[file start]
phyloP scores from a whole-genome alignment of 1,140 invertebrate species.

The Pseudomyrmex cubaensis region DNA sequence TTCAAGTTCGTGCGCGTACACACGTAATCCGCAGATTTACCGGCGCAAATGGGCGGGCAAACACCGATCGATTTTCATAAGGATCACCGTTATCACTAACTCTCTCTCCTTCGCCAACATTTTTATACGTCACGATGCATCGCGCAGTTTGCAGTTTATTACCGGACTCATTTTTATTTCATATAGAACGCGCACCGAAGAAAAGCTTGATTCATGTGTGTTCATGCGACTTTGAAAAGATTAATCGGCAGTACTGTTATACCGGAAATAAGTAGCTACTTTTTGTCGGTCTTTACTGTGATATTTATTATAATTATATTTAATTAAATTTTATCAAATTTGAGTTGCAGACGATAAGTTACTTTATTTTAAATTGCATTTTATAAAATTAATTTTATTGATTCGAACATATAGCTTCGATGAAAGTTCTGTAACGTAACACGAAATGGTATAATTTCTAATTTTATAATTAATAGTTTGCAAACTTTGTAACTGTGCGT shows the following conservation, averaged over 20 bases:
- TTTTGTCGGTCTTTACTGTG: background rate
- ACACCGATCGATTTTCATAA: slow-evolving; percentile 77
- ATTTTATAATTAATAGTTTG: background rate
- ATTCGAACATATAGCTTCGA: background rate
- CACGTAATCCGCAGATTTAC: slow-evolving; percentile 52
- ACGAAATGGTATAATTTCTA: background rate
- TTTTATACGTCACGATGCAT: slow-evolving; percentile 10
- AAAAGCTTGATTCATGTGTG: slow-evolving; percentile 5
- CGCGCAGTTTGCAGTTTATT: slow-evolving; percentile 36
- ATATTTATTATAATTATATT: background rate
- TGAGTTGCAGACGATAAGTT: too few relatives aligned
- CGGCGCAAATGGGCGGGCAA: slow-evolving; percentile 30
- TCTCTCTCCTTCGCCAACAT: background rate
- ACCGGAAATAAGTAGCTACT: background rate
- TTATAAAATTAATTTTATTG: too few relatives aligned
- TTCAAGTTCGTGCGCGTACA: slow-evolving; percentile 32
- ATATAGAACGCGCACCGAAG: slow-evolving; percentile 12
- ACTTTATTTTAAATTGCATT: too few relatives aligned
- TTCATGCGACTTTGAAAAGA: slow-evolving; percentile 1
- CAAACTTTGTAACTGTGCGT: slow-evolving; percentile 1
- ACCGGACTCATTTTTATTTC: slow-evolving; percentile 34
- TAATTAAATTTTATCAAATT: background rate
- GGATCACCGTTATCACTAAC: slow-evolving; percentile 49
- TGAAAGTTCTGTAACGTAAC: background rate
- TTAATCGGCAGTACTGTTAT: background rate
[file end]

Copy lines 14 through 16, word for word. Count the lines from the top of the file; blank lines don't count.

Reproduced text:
- CGGCGCAAATGGGCGGGCAA: slow-evolving; percentile 30
- TCTCTCTCCTTCGCCAACAT: background rate
- ACCGGAAATAAGTAGCTACT: background rate